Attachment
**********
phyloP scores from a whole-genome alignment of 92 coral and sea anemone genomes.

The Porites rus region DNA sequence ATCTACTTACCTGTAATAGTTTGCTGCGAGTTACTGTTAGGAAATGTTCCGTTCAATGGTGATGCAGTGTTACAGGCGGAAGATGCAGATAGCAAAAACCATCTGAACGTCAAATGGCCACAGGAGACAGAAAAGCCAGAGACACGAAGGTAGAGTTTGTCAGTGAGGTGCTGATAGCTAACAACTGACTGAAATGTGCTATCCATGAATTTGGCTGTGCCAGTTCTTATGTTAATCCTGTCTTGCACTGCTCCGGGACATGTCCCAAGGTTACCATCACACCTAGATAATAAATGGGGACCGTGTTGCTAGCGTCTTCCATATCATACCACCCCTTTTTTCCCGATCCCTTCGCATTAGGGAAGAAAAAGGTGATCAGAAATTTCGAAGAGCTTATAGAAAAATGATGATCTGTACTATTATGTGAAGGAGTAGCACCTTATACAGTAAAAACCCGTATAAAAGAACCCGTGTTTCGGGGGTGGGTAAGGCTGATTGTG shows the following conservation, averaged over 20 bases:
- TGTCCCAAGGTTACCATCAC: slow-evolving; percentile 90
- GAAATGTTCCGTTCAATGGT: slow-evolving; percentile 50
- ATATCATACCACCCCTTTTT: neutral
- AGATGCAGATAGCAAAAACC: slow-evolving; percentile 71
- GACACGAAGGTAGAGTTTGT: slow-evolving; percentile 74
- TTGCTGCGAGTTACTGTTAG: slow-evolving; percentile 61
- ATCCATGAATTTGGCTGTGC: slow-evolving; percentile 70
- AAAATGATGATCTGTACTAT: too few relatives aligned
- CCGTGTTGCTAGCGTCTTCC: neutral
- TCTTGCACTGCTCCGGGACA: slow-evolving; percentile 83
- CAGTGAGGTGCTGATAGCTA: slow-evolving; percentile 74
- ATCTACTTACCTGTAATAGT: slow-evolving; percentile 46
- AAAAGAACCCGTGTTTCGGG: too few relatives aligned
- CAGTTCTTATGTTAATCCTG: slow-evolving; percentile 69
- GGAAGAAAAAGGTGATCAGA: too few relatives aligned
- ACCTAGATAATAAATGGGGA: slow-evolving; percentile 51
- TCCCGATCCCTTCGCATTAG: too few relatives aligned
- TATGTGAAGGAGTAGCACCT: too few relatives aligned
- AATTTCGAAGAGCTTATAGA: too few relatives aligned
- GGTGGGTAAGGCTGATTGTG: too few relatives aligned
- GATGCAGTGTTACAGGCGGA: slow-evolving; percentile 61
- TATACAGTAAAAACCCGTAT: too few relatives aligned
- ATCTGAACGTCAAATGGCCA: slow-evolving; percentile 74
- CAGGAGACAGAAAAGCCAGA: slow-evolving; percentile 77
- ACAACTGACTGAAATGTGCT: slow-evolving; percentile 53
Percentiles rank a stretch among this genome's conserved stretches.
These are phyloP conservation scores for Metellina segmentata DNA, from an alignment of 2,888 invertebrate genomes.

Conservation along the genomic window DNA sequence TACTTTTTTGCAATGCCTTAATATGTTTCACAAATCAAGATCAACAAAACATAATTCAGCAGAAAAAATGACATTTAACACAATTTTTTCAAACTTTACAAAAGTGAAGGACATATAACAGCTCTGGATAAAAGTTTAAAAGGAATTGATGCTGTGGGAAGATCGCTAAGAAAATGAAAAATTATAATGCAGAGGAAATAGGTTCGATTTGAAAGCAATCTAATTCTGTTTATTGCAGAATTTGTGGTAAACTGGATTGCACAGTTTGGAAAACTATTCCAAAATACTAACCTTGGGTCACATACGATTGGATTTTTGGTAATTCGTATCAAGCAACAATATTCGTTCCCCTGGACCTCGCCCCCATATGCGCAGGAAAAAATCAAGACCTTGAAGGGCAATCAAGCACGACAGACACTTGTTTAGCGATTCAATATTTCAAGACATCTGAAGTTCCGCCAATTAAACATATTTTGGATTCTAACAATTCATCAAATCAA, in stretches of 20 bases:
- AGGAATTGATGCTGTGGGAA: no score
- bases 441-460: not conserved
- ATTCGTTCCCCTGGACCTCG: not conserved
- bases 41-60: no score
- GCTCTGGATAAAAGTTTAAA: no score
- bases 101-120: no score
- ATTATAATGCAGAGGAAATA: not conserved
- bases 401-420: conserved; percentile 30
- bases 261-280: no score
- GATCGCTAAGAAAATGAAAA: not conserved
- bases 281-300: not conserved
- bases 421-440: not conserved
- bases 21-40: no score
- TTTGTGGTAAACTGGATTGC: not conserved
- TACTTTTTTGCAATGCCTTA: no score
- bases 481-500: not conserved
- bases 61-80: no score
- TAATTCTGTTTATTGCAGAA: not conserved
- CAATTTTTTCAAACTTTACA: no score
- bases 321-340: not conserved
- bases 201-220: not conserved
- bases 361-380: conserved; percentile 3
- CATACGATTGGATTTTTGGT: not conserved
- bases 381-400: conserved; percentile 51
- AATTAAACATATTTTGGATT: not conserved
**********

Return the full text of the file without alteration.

phyloP scores from a whole-genome alignment of 92 coral and sea anemone genomes.

The Porites rus region DNA sequence ATCTACTTACCTGTAATAGTTTGCTGCGAGTTACTGTTAGGAAATGTTCCGTTCAATGGTGATGCAGTGTTACAGGCGGAAGATGCAGATAGCAAAAACCATCTGAACGTCAAATGGCCACAGGAGACAGAAAAGCCAGAGACACGAAGGTAGAGTTTGTCAGTGAGGTGCTGATAGCTAACAACTGACTGAAATGTGCTATCCATGAATTTGGCTGTGCCAGTTCTTATGTTAATCCTGTCTTGCACTGCTCCGGGACATGTCCCAAGGTTACCATCACACCTAGATAATAAATGGGGACCGTGTTGCTAGCGTCTTCCATATCATACCACCCCTTTTTTCCCGATCCCTTCGCATTAGGGAAGAAAAAGGTGATCAGAAATTTCGAAGAGCTTATAGAAAAATGATGATCTGTACTATTATGTGAAGGAGTAGCACCTTATACAGTAAAAACCCGTATAAAAGAACCCGTGTTTCGGGGGTGGGTAAGGCTGATTGTG shows the following conservation, averaged over 20 bases:
- TGTCCCAAGGTTACCATCAC: slow-evolving; percentile 90
- GAAATGTTCCGTTCAATGGT: slow-evolving; percentile 50
- ATATCATACCACCCCTTTTT: neutral
- AGATGCAGATAGCAAAAACC: slow-evolving; percentile 71
- GACACGAAGGTAGAGTTTGT: slow-evolving; percentile 74
- TTGCTGCGAGTTACTGTTAG: slow-evolving; percentile 61
- ATCCATGAATTTGGCTGTGC: slow-evolving; percentile 70
- AAAATGATGATCTGTACTAT: too few relatives aligned
- CCGTGTTGCTAGCGTCTTCC: neutral
- TCTTGCACTGCTCCGGGACA: slow-evolving; percentile 83
- CAGTGAGGTGCTGATAGCTA: slow-evolving; percentile 74
- ATCTACTTACCTGTAATAGT: slow-evolving; percentile 46
- AAAAGAACCCGTGTTTCGGG: too few relatives aligned
- CAGTTCTTATGTTAATCCTG: slow-evolving; percentile 69
- GGAAGAAAAAGGTGATCAGA: too few relatives aligned
- ACCTAGATAATAAATGGGGA: slow-evolving; percentile 51
- TCCCGATCCCTTCGCATTAG: too few relatives aligned
- TATGTGAAGGAGTAGCACCT: too few relatives aligned
- AATTTCGAAGAGCTTATAGA: too few relatives aligned
- GGTGGGTAAGGCTGATTGTG: too few relatives aligned
- GATGCAGTGTTACAGGCGGA: slow-evolving; percentile 61
- TATACAGTAAAAACCCGTAT: too few relatives aligned
- ATCTGAACGTCAAATGGCCA: slow-evolving; percentile 74
- CAGGAGACAGAAAAGCCAGA: slow-evolving; percentile 77
- ACAACTGACTGAAATGTGCT: slow-evolving; percentile 53
Percentiles rank a stretch among this genome's conserved stretches.
These are phyloP conservation scores for Metellina segmentata DNA, from an alignment of 2,888 invertebrate genomes.

Conservation along the genomic window DNA sequence TACTTTTTTGCAATGCCTTAATATGTTTCACAAATCAAGATCAACAAAACATAATTCAGCAGAAAAAATGACATTTAACACAATTTTTTCAAACTTTACAAAAGTGAAGGACATATAACAGCTCTGGATAAAAGTTTAAAAGGAATTGATGCTGTGGGAAGATCGCTAAGAAAATGAAAAATTATAATGCAGAGGAAATAGGTTCGATTTGAAAGCAATCTAATTCTGTTTATTGCAGAATTTGTGGTAAACTGGATTGCACAGTTTGGAAAACTATTCCAAAATACTAACCTTGGGTCACATACGATTGGATTTTTGGTAATTCGTATCAAGCAACAATATTCGTTCCCCTGGACCTCGCCCCCATATGCGCAGGAAAAAATCAAGACCTTGAAGGGCAATCAAGCACGACAGACACTTGTTTAGCGATTCAATATTTCAAGACATCTGAAGTTCCGCCAATTAAACATATTTTGGATTCTAACAATTCATCAAATCAA, in stretches of 20 bases:
- AGGAATTGATGCTGTGGGAA: no score
- bases 441-460: not conserved
- ATTCGTTCCCCTGGACCTCG: not conserved
- bases 41-60: no score
- GCTCTGGATAAAAGTTTAAA: no score
- bases 101-120: no score
- ATTATAATGCAGAGGAAATA: not conserved
- bases 401-420: conserved; percentile 30
- bases 261-280: no score
- GATCGCTAAGAAAATGAAAA: not conserved
- bases 281-300: not conserved
- bases 421-440: not conserved
- bases 21-40: no score
- TTTGTGGTAAACTGGATTGC: not conserved
- TACTTTTTTGCAATGCCTTA: no score
- bases 481-500: not conserved
- bases 61-80: no score
- TAATTCTGTTTATTGCAGAA: not conserved
- CAATTTTTTCAAACTTTACA: no score
- bases 321-340: not conserved
- bases 201-220: not conserved
- bases 361-380: conserved; percentile 3
- CATACGATTGGATTTTTGGT: not conserved
- bases 381-400: conserved; percentile 51
- AATTAAACATATTTTGGATT: not conserved